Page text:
There were 15 flight tests of eight suborbital boosters in 2018, including six flights of two vehicles — Virgin Galactic’s SpaceShipTwo and Blue Origin’s New Shepard — that are designed to carry passengers on space tourism rides.
The race to provide launch services to the booming small satellite industry also resulted in nine flight tests of six more conventional boosters to test technologies for orbital systems. Two of the boosters tested are designed to serve the suborbital market as well.
A pair of Chinese startups took advantage of a loosening of government restrictions on launch providers to fly their rockets two times apiece. There was also suborbital flight tests of American, Japanese and South Korean rockets.
Throughout the Space Age, suborbital flight has been the least exciting segment of the launch market. Operating in the shadow of their much larger orbital cousins, sounding rockets carrying scientific instruments, microgravity experiments and technology demonstrations have flown to the fringes of space with little fanfare or media attention.
The suborbital sector has become much more dynamic in recent years now that billionaires have started spending money in it. Jeff Bezos’s Blue Origin and Richard Branson’s Virgin Galactic both made significant progress last year in testing New Shepard and SpaceShipTwo, respectively. Their achievements have raised the real possibility of suborbital space tourism flights in 2019. (I know. Promises, promises…. But, this year they might finally really do it. I think.)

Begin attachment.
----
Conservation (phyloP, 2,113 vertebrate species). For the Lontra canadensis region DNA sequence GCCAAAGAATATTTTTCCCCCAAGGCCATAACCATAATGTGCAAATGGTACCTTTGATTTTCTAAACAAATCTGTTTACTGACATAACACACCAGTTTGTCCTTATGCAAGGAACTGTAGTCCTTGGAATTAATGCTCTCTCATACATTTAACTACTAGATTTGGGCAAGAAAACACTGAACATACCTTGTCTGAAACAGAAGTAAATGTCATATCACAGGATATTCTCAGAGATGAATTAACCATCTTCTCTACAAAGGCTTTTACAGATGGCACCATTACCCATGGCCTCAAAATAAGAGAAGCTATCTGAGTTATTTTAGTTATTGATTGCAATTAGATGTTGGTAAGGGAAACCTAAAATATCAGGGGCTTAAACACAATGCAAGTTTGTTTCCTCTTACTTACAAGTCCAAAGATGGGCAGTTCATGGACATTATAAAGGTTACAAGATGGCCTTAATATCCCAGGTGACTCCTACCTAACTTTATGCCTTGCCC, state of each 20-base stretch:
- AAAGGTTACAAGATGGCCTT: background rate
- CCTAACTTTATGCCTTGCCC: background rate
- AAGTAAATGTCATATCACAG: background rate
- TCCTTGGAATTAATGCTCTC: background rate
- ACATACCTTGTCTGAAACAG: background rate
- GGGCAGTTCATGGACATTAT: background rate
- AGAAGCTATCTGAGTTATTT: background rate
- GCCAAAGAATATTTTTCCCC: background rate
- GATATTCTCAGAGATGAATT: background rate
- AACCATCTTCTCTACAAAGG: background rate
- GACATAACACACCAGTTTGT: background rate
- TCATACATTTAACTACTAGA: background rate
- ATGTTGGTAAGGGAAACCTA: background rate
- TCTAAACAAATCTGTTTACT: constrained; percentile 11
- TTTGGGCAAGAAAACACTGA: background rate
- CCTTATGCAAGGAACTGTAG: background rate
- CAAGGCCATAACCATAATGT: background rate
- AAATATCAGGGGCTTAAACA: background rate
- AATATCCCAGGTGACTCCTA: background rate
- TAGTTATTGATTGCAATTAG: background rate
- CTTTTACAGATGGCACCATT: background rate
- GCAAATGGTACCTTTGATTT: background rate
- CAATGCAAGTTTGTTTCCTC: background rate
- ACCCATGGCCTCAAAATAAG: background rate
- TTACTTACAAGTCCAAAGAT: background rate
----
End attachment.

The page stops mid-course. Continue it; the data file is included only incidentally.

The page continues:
The inaugural flight of China’s new Long March 7 rocket next month will be the first launch from the nation’s newest spaceport.
Long March 7 will carry a prototype re-entry capsule for China’s next-generation human spacecraft when it lifts off from the Wenchang Satellite Launch Center on June 26.
Located on Hainan Island, Wenchang is China’s first orbital launch site located on the coastline. The Jiuquan, Taiyuan and Xichang launch facilities are all situated inland.
Wenchang will be the primary launch site for Long March 7 and Long March 5 rockets. Wenchang is located 19 degrees above the equator, which will make it easier for China to launch satellites into equatorial orbit.